Figure 7.12: NN prediction for slabs tested by Schaefers, 1978
(cited in FIB bulletin
12). 178
Figure 7.13: NN prediction for slabs tested by Ghannoum (1998).
179
Figure 7.14: NN prediction for slabs tested by Guandalini et al.,
(2009). 179
Figure 7.15: Comparison of non-dimensional shear strength versus
effective depth: a)
experiments by Li (2000), (b) Experiments by Muttoni et al., 2009.
181
Figure 7.16: Comparison of non-dimensional shear strength versus
effective depth.
Figure 7.17: Comparison of non-dimensional shear strength
(experiments by Schaefers
(1978)) versus effective depth. 182
Figure 7.18: Comparison of non-dimensional shear strength versus
tensile
reinforcement ratio: a) experiments by Marzouk et al., 1991. (b)
Experiments by
Alexander and Simmonds (1992), (c) Experiments by Guandalini et
al., 2008, and (d)
experiments by Elstner and Hognested (1956). 183
Figure 7.19: Comparison of non-dimensional shear strength (from the
numerical results
in chapter 6) versus effective depth. 184
Figure 7.20: Comparison of non-dimensional shear strength
(experiments by Guandalini
et al., 2009) versus effective depth. 185
Figure 7.21: Comparison of non-dimensional shear strength versus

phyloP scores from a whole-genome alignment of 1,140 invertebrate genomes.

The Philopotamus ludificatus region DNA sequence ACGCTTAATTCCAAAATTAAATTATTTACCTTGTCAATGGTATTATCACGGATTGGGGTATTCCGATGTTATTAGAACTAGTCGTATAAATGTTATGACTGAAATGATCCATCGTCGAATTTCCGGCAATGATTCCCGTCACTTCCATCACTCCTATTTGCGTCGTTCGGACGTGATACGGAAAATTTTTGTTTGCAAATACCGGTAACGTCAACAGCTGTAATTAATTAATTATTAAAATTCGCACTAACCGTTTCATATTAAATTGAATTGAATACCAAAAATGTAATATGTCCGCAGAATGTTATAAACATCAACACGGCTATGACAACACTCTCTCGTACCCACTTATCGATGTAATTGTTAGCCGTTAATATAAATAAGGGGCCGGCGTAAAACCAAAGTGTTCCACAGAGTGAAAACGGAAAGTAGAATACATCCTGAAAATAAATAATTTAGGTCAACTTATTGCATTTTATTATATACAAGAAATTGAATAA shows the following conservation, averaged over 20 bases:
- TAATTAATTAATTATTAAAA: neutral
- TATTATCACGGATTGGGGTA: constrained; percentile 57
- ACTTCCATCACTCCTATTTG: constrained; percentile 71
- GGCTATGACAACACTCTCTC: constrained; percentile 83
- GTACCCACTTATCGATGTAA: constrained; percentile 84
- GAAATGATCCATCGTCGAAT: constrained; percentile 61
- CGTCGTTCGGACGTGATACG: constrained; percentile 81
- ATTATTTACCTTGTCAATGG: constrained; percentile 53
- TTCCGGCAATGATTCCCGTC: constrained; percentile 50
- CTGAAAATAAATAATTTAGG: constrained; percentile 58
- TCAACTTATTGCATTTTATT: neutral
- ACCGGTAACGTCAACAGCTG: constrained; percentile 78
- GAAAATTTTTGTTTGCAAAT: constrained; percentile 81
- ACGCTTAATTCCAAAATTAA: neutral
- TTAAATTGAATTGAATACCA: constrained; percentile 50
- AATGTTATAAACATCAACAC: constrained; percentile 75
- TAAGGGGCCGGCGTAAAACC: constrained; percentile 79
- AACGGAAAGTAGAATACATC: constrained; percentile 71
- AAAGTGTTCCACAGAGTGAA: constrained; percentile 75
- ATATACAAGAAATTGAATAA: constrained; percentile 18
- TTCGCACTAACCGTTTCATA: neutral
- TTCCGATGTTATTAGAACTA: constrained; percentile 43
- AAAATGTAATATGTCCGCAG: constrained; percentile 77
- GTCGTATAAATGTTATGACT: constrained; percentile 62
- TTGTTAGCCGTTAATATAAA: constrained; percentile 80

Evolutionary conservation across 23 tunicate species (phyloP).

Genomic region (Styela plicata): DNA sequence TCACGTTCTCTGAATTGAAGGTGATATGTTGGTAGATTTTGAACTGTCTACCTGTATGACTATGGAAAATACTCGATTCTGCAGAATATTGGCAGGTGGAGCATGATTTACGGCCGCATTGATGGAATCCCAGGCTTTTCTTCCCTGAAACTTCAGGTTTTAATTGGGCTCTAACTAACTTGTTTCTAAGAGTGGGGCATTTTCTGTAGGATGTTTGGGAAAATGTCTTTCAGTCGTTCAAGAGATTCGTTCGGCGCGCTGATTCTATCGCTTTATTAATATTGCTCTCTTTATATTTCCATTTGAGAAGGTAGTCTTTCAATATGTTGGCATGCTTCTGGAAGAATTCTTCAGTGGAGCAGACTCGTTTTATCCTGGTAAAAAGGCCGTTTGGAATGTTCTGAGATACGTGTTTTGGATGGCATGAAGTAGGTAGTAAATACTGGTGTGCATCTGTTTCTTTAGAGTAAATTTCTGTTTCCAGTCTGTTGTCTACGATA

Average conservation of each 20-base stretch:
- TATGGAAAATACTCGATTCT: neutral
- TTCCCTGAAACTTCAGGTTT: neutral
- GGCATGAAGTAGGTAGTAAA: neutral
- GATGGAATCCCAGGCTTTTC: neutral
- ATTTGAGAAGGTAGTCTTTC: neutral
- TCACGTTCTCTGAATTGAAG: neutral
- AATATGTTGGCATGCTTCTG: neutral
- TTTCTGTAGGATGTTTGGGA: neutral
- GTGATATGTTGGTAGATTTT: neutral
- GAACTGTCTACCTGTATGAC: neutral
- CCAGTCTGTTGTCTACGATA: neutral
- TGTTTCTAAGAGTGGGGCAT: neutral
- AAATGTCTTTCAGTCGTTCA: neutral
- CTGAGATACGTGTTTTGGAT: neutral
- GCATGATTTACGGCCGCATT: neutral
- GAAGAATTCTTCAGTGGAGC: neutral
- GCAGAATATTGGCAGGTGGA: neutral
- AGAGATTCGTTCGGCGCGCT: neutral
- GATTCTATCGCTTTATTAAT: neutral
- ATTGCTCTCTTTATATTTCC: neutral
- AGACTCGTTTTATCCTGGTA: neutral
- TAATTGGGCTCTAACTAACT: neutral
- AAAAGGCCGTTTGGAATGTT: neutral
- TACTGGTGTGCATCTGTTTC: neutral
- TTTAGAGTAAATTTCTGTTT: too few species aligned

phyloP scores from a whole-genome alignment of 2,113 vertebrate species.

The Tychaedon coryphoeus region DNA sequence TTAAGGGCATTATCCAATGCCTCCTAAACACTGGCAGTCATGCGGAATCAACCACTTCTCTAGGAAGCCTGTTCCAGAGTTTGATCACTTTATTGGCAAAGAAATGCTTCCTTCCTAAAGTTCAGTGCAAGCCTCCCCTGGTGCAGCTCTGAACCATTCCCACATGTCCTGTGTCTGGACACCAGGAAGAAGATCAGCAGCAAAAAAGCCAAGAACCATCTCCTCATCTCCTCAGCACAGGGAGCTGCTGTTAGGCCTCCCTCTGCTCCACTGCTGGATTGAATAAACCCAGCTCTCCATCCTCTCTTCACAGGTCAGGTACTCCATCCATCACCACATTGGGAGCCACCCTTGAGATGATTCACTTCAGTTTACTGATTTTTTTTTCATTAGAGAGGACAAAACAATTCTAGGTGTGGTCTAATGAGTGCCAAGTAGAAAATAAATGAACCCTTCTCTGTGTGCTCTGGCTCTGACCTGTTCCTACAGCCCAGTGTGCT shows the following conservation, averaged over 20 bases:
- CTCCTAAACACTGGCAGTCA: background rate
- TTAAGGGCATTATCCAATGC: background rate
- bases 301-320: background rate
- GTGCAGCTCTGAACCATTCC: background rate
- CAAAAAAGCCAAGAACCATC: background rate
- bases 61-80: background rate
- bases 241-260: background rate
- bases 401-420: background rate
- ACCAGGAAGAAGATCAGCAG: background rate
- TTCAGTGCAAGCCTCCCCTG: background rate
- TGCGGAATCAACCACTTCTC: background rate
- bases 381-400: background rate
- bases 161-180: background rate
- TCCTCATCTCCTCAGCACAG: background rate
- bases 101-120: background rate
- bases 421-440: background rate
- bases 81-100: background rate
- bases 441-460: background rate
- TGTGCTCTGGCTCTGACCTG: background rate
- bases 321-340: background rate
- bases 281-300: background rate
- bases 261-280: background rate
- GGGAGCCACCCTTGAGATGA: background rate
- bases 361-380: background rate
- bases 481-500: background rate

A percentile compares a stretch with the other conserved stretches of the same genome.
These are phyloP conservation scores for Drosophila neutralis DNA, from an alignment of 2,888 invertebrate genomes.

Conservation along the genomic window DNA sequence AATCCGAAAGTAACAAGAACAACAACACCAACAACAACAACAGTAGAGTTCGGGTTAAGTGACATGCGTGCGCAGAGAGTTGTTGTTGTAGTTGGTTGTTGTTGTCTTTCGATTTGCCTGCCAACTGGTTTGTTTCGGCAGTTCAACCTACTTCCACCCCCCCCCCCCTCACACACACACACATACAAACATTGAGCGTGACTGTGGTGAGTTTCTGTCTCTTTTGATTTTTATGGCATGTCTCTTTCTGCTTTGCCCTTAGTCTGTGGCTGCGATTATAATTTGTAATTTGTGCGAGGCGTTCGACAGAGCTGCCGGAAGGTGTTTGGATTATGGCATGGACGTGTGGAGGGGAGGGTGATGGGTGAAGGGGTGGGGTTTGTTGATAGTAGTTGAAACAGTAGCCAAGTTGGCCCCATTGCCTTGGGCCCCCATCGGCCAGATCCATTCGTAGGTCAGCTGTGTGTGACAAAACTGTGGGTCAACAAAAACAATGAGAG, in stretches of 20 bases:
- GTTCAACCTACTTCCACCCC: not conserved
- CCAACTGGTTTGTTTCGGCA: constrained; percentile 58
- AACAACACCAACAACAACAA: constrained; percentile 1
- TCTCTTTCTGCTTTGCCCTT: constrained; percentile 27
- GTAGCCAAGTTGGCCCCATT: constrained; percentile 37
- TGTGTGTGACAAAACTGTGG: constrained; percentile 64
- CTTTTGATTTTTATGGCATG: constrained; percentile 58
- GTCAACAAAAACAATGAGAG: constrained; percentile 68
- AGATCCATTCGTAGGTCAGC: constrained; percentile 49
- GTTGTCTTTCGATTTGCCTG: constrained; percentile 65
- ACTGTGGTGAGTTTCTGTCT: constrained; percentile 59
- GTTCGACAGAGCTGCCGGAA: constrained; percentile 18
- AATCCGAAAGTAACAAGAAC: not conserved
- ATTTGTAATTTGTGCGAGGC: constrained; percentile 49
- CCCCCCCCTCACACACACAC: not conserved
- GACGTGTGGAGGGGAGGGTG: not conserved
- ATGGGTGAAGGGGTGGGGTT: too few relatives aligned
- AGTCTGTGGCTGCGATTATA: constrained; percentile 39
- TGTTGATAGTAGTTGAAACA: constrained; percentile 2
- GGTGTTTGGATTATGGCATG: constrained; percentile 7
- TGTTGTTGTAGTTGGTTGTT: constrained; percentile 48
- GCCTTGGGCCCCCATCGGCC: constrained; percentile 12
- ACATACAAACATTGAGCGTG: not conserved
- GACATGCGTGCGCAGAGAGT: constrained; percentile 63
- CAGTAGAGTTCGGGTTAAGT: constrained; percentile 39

compression
reinforcement ratio: (a) experiments by Manterola (1996). (b)
Experiments by Birinici
and Bayrak (2003). 186
Figure 7.22: Comparison of non-dimensional shear strength (from the
numerical model
developed in chapter 6) versus compression reinforcement ratio.
186
Figure 7.23: Comparison of non-dimensional shear strength
(experiments by the author)
versus effective depth. 187
Table 3.1: Conversion factors of concrete compressive strength of
different control
specimens 64
Table 3.2: Classification system for distribution of calctest VV
(adopted from Collins,
2001) 67
Table 3.3: Comparison of the experimental punching load to the
calculated punching
load ( calctest VV ) 68
Table 3.4: Contribution of compression flexural reinforcement on
punching shear
strength 74
Table 4.3: Details of series PSS (Li, 1997) 95
Table 4.4: Concrete strength of slabs 100
Table 4.5: Mechanical properties of LSF reinforcement strip
100
Table 4.6: Classification of perforated LSF strips according to EC
2-2004, Annex C
101
Table 4.7: Properties of the tested slabs 108
Table 4.8: Calculated values for energy absorption capacity
parameters for all slabs
tested 109
Table 4.9: Strains of inner layers of shear reinforcement 110